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Kyrenia Icon Museum(Archangelos Mikhael Church)
Kyrenia's icon museum is appropriately located in the former Greek Orthodox church of Archangel Michael. The impressive church was built in 1860. Some 25 years later, the bell tower was added, Kyrenia's most prominent landmark since.

1991 saw the opening of the restored building as an icon museum. It displays a collection of 17th to 19th century oeuvres rescued from theft or destruction, as many abondoned churches were looted and plundered after the island's partition in 1974. The individual icons' places of orign are unknown today.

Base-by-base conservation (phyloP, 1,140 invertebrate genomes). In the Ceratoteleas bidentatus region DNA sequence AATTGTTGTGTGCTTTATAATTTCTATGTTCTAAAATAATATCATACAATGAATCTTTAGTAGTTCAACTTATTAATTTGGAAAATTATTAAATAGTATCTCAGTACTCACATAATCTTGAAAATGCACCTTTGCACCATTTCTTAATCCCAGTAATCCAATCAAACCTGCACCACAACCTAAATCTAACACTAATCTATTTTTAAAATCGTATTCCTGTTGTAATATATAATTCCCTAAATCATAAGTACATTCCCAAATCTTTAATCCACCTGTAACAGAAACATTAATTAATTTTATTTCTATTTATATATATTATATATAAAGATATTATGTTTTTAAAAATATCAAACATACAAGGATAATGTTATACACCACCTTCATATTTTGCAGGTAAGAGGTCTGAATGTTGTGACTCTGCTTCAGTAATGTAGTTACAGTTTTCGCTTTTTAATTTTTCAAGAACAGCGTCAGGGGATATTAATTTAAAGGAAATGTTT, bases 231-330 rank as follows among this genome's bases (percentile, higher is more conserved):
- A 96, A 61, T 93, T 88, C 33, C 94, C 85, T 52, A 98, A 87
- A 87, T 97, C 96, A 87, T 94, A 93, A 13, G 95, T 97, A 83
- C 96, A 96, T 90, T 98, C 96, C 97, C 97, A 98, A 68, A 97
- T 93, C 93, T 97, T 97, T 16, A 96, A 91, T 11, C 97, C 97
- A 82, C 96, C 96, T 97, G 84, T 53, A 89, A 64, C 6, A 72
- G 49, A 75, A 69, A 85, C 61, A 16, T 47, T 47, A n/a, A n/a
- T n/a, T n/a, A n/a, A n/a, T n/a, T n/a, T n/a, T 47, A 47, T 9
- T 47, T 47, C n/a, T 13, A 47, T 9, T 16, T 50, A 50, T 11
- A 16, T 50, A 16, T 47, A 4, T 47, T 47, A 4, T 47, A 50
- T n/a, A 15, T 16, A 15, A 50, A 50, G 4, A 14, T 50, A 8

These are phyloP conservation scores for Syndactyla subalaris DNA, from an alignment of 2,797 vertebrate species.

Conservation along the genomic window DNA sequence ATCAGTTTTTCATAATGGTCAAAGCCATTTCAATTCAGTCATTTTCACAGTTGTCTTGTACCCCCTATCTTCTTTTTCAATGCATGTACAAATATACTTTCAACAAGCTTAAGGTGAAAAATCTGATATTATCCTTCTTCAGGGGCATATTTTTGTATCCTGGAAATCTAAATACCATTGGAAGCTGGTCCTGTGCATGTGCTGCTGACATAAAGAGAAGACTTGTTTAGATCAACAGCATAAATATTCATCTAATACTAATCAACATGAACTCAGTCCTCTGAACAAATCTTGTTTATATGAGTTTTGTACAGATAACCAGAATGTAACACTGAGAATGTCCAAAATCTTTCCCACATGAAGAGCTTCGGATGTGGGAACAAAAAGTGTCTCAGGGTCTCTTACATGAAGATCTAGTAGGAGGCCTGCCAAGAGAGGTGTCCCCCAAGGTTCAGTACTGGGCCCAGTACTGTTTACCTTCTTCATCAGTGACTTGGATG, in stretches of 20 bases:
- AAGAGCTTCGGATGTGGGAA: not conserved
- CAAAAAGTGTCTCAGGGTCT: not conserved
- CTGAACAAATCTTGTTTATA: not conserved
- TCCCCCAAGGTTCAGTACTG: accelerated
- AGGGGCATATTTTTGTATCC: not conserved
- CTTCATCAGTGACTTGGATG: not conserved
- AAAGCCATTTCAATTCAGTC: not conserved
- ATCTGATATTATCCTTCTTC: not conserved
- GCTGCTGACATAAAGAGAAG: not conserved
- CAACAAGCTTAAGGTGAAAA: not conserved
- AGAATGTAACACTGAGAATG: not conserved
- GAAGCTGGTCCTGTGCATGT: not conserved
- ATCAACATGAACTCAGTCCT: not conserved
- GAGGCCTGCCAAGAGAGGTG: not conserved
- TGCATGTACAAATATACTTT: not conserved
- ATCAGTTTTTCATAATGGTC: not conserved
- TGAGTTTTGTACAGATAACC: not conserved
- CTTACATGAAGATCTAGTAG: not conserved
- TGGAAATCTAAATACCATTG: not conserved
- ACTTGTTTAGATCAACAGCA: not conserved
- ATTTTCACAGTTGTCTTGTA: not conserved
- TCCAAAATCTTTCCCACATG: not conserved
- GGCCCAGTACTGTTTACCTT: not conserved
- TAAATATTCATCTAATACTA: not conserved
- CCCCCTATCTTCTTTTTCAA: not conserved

Besides the universal orthodox icon aesthetics, the many works document the fine craftsmanship and distinct taste of their creators. Among the artistically most acclaimed you will find a depiction of St. Luke, and a scene of John the Baptist's behaeding at the hands of Herod. The beauty of the church's building makes it an even more enchanting experience to contemplate the spirit of the silent survivors of Orthodox art in Northern Cyprus.

After the 1974 partition, thousands of icon and frescoes around Northern Cyprus were stolen and subsequently offered for sale to international collectors. When a Dutch art dealer informed on his former Turkish partner in 1997, a substantial number of art treasures could be secured and partly restored to their owners, among them the Last Judgement and the Tree of Jesse frescoes from the Antiphonitis church.